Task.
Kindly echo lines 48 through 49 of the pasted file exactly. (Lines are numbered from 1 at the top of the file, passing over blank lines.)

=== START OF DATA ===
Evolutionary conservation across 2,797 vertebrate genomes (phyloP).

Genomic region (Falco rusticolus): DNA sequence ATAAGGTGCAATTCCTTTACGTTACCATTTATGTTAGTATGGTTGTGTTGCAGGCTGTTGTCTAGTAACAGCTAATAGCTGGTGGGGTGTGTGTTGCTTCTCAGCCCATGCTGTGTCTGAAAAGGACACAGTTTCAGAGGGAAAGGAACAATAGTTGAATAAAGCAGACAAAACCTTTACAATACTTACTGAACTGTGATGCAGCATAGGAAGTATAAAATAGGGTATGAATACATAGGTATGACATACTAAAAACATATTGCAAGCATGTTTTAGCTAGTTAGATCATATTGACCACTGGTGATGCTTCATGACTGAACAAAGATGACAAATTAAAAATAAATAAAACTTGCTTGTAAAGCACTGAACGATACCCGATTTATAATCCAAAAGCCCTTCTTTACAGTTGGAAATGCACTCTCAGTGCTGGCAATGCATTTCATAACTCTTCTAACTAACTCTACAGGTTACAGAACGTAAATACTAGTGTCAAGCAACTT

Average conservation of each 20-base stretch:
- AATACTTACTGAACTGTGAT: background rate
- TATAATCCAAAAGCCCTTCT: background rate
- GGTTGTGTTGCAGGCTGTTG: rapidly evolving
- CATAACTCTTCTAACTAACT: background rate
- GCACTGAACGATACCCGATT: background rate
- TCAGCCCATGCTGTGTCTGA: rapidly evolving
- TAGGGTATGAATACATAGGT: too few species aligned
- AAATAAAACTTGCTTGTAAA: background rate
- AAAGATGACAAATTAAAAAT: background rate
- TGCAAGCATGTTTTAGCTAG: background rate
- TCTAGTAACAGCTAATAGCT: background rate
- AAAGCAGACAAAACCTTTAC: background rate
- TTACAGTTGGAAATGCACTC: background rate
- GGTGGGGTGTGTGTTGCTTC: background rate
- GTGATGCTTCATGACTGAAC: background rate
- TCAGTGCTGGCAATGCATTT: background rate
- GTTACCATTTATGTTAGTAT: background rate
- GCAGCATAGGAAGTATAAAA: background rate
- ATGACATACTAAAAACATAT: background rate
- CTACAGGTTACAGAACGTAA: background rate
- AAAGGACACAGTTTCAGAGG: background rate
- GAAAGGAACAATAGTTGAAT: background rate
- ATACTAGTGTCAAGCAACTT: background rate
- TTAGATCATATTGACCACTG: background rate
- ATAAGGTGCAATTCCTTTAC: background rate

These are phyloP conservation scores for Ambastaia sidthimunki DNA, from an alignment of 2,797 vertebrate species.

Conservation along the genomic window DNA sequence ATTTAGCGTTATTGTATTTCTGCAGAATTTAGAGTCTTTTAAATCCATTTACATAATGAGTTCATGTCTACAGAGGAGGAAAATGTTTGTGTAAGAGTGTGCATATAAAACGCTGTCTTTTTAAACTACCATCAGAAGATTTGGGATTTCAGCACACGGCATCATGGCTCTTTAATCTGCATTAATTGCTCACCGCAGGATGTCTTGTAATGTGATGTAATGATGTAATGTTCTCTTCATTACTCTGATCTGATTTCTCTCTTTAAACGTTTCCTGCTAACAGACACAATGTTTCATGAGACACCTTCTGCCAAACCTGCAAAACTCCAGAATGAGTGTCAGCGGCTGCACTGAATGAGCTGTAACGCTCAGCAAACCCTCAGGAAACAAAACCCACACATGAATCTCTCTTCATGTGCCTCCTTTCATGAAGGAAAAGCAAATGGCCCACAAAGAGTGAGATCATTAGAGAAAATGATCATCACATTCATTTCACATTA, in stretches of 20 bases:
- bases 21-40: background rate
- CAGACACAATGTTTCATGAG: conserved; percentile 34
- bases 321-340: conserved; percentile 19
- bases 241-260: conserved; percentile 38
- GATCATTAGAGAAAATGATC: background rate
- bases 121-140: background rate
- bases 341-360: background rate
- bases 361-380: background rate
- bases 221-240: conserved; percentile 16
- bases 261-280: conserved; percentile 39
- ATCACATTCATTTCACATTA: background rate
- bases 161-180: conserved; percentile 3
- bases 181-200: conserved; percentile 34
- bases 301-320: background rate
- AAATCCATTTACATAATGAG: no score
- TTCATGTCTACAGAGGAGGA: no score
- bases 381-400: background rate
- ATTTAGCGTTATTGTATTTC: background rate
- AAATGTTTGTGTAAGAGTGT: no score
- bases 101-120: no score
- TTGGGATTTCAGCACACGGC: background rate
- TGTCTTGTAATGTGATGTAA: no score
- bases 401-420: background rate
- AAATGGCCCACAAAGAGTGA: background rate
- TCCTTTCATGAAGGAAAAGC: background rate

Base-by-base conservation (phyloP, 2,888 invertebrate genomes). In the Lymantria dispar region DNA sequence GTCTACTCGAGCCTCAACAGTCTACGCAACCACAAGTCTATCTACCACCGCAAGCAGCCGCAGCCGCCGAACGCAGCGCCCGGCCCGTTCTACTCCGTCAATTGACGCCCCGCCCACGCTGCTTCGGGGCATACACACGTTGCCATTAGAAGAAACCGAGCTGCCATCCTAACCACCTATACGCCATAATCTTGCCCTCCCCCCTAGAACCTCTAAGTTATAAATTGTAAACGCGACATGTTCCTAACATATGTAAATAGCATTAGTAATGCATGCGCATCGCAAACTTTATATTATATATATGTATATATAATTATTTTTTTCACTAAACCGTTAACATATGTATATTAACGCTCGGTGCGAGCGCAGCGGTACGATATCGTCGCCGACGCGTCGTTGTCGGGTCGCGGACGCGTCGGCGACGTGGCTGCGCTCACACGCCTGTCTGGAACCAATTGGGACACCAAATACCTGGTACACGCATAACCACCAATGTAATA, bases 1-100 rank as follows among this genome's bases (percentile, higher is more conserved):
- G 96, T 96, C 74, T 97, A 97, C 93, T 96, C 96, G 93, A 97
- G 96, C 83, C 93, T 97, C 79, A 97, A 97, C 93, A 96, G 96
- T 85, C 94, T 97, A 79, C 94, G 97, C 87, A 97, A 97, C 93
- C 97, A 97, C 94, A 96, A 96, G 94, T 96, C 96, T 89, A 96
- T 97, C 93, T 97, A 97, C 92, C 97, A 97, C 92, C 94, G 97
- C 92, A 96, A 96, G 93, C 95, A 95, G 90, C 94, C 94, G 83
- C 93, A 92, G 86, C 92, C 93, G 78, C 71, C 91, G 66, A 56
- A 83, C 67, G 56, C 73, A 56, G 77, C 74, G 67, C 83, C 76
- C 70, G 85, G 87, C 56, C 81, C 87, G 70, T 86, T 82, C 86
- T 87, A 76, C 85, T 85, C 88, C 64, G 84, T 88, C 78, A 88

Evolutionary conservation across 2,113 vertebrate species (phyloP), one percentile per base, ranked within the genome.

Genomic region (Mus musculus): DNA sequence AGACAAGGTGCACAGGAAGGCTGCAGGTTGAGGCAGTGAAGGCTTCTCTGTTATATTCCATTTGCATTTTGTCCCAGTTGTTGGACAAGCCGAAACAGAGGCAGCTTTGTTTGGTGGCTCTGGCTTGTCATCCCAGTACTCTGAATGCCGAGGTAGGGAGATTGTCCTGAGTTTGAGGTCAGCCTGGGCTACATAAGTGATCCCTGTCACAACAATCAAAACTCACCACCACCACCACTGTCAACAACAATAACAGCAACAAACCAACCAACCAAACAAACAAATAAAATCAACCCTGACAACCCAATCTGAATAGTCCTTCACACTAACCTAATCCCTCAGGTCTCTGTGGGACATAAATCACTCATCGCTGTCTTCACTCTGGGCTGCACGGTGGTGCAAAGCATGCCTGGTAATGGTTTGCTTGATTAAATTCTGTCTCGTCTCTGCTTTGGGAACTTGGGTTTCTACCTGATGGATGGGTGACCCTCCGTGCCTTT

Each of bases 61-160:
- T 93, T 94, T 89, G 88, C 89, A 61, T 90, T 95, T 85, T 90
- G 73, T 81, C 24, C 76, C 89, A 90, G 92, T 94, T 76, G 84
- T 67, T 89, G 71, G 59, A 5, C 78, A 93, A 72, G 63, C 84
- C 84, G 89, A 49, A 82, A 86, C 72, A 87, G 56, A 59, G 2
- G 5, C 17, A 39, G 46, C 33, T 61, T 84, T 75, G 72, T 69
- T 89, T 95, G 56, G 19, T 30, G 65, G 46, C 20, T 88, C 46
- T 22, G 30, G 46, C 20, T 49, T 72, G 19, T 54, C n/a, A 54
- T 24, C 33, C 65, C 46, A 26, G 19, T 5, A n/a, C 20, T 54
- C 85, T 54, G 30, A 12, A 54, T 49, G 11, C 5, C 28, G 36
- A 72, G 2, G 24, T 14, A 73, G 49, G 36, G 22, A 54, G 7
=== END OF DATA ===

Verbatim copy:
- ATTTAGCGTTATTGTATTTC: background rate
- AAATGTTTGTGTAAGAGTGT: no score